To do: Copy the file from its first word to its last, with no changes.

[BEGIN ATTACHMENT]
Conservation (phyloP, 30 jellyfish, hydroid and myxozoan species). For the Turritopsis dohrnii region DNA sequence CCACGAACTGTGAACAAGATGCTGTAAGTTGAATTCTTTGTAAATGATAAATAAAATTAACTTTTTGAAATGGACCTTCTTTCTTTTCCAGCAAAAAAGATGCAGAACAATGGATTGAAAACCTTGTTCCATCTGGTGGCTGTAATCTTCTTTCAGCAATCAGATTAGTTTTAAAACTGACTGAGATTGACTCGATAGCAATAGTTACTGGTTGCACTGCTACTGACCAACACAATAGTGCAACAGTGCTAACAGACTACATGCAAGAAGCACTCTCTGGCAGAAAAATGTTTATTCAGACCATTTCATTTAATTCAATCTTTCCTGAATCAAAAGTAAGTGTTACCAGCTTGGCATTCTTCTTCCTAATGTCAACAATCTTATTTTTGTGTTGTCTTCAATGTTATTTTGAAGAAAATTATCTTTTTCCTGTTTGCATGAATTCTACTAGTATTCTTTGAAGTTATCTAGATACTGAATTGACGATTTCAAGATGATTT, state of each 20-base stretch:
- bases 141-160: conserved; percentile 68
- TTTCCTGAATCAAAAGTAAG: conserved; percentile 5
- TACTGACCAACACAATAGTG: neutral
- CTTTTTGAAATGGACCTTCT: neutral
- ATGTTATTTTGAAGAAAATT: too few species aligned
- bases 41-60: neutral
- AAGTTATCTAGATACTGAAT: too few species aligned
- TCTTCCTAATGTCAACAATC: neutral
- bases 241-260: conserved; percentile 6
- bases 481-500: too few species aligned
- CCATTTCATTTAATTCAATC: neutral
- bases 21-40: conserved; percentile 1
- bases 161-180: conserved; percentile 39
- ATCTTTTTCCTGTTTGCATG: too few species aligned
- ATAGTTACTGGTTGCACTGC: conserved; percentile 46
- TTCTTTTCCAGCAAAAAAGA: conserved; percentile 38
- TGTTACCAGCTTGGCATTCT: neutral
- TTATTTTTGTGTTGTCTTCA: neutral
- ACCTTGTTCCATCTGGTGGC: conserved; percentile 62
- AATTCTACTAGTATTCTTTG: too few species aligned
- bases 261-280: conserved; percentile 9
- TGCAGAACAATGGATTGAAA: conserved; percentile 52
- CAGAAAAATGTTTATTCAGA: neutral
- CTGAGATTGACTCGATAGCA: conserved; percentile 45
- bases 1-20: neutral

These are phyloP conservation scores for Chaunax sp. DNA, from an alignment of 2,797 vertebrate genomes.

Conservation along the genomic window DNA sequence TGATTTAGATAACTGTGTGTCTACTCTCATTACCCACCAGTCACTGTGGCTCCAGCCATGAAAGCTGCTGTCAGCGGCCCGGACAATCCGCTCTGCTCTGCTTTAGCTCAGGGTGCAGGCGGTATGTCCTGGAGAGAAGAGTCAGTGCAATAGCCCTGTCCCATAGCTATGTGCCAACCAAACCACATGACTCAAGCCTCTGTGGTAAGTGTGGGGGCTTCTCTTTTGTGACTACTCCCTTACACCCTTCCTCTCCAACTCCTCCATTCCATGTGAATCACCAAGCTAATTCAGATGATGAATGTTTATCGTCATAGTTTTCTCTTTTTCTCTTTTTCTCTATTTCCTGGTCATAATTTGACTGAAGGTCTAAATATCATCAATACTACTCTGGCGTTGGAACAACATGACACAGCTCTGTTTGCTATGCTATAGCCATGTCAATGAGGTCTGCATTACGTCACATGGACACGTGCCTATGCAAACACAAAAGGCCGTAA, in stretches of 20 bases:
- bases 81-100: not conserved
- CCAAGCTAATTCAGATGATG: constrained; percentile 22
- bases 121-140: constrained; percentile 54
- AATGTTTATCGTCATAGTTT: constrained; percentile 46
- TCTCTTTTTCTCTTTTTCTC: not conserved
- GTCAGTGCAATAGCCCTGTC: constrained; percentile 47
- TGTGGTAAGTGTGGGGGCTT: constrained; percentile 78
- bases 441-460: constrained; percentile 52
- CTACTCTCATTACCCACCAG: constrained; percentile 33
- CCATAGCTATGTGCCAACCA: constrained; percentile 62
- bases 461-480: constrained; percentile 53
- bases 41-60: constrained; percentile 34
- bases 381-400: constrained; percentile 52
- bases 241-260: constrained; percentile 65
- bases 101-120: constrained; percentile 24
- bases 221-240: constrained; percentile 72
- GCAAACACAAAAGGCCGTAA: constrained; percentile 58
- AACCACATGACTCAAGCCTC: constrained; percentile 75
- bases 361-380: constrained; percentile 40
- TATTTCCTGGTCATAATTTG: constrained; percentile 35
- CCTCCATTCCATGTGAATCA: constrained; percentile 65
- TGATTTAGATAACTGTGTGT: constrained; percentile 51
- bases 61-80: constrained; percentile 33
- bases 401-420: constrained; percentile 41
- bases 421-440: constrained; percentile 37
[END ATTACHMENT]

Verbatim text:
Conservation (phyloP, 30 jellyfish, hydroid and myxozoan species). For the Turritopsis dohrnii region DNA sequence CCACGAACTGTGAACAAGATGCTGTAAGTTGAATTCTTTGTAAATGATAAATAAAATTAACTTTTTGAAATGGACCTTCTTTCTTTTCCAGCAAAAAAGATGCAGAACAATGGATTGAAAACCTTGTTCCATCTGGTGGCTGTAATCTTCTTTCAGCAATCAGATTAGTTTTAAAACTGACTGAGATTGACTCGATAGCAATAGTTACTGGTTGCACTGCTACTGACCAACACAATAGTGCAACAGTGCTAACAGACTACATGCAAGAAGCACTCTCTGGCAGAAAAATGTTTATTCAGACCATTTCATTTAATTCAATCTTTCCTGAATCAAAAGTAAGTGTTACCAGCTTGGCATTCTTCTTCCTAATGTCAACAATCTTATTTTTGTGTTGTCTTCAATGTTATTTTGAAGAAAATTATCTTTTTCCTGTTTGCATGAATTCTACTAGTATTCTTTGAAGTTATCTAGATACTGAATTGACGATTTCAAGATGATTT, state of each 20-base stretch:
- bases 141-160: conserved; percentile 68
- TTTCCTGAATCAAAAGTAAG: conserved; percentile 5
- TACTGACCAACACAATAGTG: neutral
- CTTTTTGAAATGGACCTTCT: neutral
- ATGTTATTTTGAAGAAAATT: too few species aligned
- bases 41-60: neutral
- AAGTTATCTAGATACTGAAT: too few species aligned
- TCTTCCTAATGTCAACAATC: neutral
- bases 241-260: conserved; percentile 6
- bases 481-500: too few species aligned
- CCATTTCATTTAATTCAATC: neutral
- bases 21-40: conserved; percentile 1
- bases 161-180: conserved; percentile 39
- ATCTTTTTCCTGTTTGCATG: too few species aligned
- ATAGTTACTGGTTGCACTGC: conserved; percentile 46
- TTCTTTTCCAGCAAAAAAGA: conserved; percentile 38
- TGTTACCAGCTTGGCATTCT: neutral
- TTATTTTTGTGTTGTCTTCA: neutral
- ACCTTGTTCCATCTGGTGGC: conserved; percentile 62
- AATTCTACTAGTATTCTTTG: too few species aligned
- bases 261-280: conserved; percentile 9
- TGCAGAACAATGGATTGAAA: conserved; percentile 52
- CAGAAAAATGTTTATTCAGA: neutral
- CTGAGATTGACTCGATAGCA: conserved; percentile 45
- bases 1-20: neutral

These are phyloP conservation scores for Chaunax sp. DNA, from an alignment of 2,797 vertebrate genomes.

Conservation along the genomic window DNA sequence TGATTTAGATAACTGTGTGTCTACTCTCATTACCCACCAGTCACTGTGGCTCCAGCCATGAAAGCTGCTGTCAGCGGCCCGGACAATCCGCTCTGCTCTGCTTTAGCTCAGGGTGCAGGCGGTATGTCCTGGAGAGAAGAGTCAGTGCAATAGCCCTGTCCCATAGCTATGTGCCAACCAAACCACATGACTCAAGCCTCTGTGGTAAGTGTGGGGGCTTCTCTTTTGTGACTACTCCCTTACACCCTTCCTCTCCAACTCCTCCATTCCATGTGAATCACCAAGCTAATTCAGATGATGAATGTTTATCGTCATAGTTTTCTCTTTTTCTCTTTTTCTCTATTTCCTGGTCATAATTTGACTGAAGGTCTAAATATCATCAATACTACTCTGGCGTTGGAACAACATGACACAGCTCTGTTTGCTATGCTATAGCCATGTCAATGAGGTCTGCATTACGTCACATGGACACGTGCCTATGCAAACACAAAAGGCCGTAA, in stretches of 20 bases:
- bases 81-100: not conserved
- CCAAGCTAATTCAGATGATG: constrained; percentile 22
- bases 121-140: constrained; percentile 54
- AATGTTTATCGTCATAGTTT: constrained; percentile 46
- TCTCTTTTTCTCTTTTTCTC: not conserved
- GTCAGTGCAATAGCCCTGTC: constrained; percentile 47
- TGTGGTAAGTGTGGGGGCTT: constrained; percentile 78
- bases 441-460: constrained; percentile 52
- CTACTCTCATTACCCACCAG: constrained; percentile 33
- CCATAGCTATGTGCCAACCA: constrained; percentile 62
- bases 461-480: constrained; percentile 53
- bases 41-60: constrained; percentile 34
- bases 381-400: constrained; percentile 52
- bases 241-260: constrained; percentile 65
- bases 101-120: constrained; percentile 24
- bases 221-240: constrained; percentile 72
- GCAAACACAAAAGGCCGTAA: constrained; percentile 58
- AACCACATGACTCAAGCCTC: constrained; percentile 75
- bases 361-380: constrained; percentile 40
- TATTTCCTGGTCATAATTTG: constrained; percentile 35
- CCTCCATTCCATGTGAATCA: constrained; percentile 65
- TGATTTAGATAACTGTGTGT: constrained; percentile 51
- bases 61-80: constrained; percentile 33
- bases 401-420: constrained; percentile 41
- bases 421-440: constrained; percentile 37